Education/ Mobilization: Before school started in fall 2012, at the school’s annual faculty developmental day, Pope spoke to the faculty of the high obesity rates at Simon Middle.

Simon school officials started identifying a comprehensive plan to increase physical activity among students and faculty.

IMG_1318
Students at Simon Middle are encouraged to eat from the school’s new salad bar. (Simon Middle Journalism Students)

One idea was brain breaks—brief bouts of physical activity that take place during or between lessons in the classroom. Pope arranged for the school’s librarian and drama teacher to demonstrate brain breaks at the faculty developmental meeting, and the whole faculty was asked to participate in brain breaks during the course of their training.

Pope explained to the faculty the importance of student health and how brain breaks help students focus and learn better in the classroom. He said that brain breaks can be implemented throughout the day during and between lessons. Students may be asked to stand up to answer to a question, instructed to do 10 jumping jacks, or asked to touch five chairs and then discuss what they’ve learned in a group.

Debate: “At first no one really thought it would work,” said Teri Clement, a math and science instructional coach at Simon. “And while every decision [change] that’s been made has been huge, the ripple is never as negative as people anticipate it will be.”

Still, according to Clement, because the decision to bring more physical activity into the classroom was introduced as part of the school’s overarching goals and as a way of using a whole-child approach to educate children, the school’s faculty and staff welcomed the healthy changes at Simon Middle.

ENACTMENT

Activation/ Frame Policy: In addition to brain breaks, schools officials discussed adding mandatory physical education (PE) classes and afterschool fitness activities as options to increase students’ physical activity.

Pope wanted to create a master schedule to place every student in a PE or athletics class.

“Looking at the master schedule, it seems overwhelming to schedule 600 kids for PE when we only have 2 PE teachers, but we have many athletic coaches,” Pope said.

Not only did the school’s administration and teachers buy into the need for more active playtime, Simon students also requested afterschool clubs to increase their minutes of weekly physical activity.

According to Pope, Simon students stay at school for an additional hour and teachers are paid a stipend to lead afterschool activities, three days a week, as part of the school’s Wolverine Workshop enrichment club time. In a survey, students were asked about what afterschool activities they would like to see, and most requested clubs that involve physical activity: soccer, kickball, football, tennis, Walk2Run, Ballet Folklorico, and strength and conditioning (activities offered for fall 2013).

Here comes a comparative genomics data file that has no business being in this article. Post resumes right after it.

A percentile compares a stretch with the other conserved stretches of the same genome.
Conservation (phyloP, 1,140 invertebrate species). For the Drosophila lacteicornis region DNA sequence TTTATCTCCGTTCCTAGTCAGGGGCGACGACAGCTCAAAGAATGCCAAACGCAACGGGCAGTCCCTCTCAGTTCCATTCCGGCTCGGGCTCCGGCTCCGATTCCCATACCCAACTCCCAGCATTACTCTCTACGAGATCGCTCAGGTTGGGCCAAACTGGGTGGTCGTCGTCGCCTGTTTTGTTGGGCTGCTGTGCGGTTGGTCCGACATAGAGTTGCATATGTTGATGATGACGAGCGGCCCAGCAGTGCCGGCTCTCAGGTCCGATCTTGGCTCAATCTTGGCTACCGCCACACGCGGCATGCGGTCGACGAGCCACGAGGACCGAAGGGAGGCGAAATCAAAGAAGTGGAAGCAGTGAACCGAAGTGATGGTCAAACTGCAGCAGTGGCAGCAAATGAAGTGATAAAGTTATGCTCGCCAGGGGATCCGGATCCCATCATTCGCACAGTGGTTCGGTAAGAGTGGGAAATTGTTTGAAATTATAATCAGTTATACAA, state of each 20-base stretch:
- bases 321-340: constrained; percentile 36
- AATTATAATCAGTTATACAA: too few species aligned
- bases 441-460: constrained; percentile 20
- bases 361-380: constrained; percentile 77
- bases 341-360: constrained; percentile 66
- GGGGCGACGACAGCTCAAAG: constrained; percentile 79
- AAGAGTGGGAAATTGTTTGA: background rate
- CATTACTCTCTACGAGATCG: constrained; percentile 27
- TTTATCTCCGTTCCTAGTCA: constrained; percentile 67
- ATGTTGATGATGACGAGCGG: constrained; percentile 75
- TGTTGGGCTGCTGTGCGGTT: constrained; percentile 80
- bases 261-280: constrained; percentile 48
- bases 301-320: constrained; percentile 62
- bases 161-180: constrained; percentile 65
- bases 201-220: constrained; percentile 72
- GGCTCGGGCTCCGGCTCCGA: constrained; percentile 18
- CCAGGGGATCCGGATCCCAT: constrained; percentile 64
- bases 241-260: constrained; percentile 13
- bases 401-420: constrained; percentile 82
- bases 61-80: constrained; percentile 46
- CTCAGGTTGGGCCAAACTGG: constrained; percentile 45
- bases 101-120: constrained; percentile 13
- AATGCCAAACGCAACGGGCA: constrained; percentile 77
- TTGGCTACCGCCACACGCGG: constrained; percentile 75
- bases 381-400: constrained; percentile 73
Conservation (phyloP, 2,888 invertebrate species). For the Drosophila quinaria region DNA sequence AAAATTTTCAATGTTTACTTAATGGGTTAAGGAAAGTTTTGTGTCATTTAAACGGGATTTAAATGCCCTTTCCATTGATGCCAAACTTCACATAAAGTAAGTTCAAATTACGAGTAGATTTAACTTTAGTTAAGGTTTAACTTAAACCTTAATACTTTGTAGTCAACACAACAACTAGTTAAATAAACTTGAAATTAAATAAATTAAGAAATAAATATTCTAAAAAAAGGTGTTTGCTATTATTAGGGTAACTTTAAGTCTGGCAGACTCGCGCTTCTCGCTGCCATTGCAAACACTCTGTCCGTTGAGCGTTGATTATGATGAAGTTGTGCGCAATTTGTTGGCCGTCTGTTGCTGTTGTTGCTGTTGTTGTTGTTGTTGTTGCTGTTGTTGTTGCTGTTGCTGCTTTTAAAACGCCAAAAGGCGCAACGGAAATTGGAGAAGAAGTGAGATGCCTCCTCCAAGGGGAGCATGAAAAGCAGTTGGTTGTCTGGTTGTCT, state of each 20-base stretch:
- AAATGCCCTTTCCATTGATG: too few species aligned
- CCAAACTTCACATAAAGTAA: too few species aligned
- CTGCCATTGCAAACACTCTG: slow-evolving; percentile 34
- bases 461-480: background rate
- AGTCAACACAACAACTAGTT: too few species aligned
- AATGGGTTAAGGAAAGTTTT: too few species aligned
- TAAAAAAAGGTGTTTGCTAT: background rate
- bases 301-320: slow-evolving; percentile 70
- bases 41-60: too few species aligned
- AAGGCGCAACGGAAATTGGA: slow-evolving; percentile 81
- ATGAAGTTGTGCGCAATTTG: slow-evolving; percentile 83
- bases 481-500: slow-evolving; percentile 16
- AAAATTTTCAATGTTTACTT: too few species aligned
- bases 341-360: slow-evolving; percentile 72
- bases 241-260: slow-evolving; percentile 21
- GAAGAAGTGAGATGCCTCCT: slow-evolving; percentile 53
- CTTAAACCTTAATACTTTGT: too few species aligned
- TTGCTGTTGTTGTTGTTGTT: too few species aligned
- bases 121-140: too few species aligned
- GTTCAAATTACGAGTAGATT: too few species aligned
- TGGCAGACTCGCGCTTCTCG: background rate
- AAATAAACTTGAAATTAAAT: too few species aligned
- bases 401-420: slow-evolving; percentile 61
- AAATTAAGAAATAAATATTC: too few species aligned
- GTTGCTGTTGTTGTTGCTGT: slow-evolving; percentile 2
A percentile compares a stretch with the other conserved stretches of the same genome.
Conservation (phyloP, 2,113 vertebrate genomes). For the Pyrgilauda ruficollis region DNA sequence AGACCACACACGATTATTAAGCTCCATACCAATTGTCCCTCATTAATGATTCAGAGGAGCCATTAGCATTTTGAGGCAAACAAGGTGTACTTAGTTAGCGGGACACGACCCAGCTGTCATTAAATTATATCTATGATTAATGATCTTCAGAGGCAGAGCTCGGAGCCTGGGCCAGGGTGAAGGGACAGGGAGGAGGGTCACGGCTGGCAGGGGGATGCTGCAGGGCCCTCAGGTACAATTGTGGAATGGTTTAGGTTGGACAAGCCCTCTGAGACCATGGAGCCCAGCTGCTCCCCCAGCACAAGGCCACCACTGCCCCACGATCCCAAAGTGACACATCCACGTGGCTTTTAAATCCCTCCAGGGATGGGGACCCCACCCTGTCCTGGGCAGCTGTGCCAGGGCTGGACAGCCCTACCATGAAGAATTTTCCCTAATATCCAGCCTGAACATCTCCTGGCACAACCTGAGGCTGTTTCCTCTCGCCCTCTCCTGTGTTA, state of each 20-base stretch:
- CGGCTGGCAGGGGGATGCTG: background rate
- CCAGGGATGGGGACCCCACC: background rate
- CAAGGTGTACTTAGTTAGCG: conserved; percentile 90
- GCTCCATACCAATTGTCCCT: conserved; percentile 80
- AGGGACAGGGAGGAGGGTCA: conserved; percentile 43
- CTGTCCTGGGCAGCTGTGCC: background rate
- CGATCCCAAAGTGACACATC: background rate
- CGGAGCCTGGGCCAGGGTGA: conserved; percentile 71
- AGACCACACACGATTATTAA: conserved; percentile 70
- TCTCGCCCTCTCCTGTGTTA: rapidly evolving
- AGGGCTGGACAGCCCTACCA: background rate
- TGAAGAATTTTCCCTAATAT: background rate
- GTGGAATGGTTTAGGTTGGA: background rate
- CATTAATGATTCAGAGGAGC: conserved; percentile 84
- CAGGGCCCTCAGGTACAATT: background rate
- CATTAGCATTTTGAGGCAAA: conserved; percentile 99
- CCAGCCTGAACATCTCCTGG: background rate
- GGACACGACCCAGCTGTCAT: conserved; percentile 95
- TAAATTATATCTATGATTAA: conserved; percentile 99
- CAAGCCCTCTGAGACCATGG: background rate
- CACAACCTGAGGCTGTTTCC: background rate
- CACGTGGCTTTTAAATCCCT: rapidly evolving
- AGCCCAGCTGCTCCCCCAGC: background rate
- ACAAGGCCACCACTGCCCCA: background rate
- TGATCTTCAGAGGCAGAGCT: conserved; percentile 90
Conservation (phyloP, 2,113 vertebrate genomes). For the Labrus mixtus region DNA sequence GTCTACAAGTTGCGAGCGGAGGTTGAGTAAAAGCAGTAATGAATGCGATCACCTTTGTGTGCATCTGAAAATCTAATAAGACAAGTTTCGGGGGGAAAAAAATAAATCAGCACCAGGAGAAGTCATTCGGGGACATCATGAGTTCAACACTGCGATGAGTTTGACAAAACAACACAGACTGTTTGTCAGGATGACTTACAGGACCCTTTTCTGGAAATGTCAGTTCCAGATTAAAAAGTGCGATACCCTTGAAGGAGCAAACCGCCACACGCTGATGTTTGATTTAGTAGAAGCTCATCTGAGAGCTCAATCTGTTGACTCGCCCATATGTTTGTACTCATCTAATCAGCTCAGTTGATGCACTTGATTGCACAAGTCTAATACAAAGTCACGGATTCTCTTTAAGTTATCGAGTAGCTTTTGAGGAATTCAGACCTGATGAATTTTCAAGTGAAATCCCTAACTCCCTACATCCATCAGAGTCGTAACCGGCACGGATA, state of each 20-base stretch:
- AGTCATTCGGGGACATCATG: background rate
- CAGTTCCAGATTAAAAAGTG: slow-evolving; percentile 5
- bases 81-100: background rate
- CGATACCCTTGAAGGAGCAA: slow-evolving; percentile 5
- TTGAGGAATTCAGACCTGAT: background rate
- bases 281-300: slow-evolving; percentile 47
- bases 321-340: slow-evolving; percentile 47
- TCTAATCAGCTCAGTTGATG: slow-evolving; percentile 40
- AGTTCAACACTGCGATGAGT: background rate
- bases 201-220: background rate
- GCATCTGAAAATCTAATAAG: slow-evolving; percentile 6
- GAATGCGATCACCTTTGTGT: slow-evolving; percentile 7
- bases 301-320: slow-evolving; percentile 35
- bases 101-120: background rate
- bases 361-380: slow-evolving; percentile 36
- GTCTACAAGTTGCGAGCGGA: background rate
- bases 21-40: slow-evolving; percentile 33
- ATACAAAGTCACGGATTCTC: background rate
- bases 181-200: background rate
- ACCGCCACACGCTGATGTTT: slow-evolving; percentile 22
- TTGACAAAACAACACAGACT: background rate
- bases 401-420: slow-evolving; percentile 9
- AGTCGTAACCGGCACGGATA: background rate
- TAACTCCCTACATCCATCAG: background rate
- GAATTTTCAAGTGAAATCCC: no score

In addition, to brain breaks, daily PE/athletics class, and afterschool clubs, Pope and the faculty wanted to create a reward system to reinforce positive behavior and promote additional physical activity, using something called PRIDE points. Students would collect PRIDE points and earn the right to “Fun Friday Activities” after lunch, PRIDE dances, and PRIDE field days.

“We started to switch all of our incentives to being physically based activities,” Pope said.

Pope explained that it was also important for the kids to be eating healthier. So in addition to bringing more physical activity to students, he and school officials explored changes to the school’s nutrition policy, too, including removing junk food from school concession stands.

Change: At the beginning of the fall 2012 semester, Pope and teachers at Simon middle instituted a systems change to improve the health of students through several healthy lifestyles programs. Physical activity changes included:

  • All teachers are expected to initiate a brain break for students every 11-14 minutes.
  • All students (grades 6-8) must participate in PE class or athletics every day (something Pope arranged through modifying the master schedule). In Texas, middle-school students are only required to be enrolled in PE for four semesters.
  • Add more physical-activity-focused afterschool programs.

Nutritional changes included:

  • Students are not allowed to bring junk food to school (see student handbook).
  • Students are required to take at least one fruit or vegetable at breakfast and lunch.
  • Students are encouraged to eat from the school’s salad bar.
  • Junk food was removed from the school’s concession stands.

IMPLEMENTATION

IMG_1311
At Simon Middle fresh fruit leftover from breakfast is available for students to eat throughout the day. (Source: Simon Middle Journalism Students)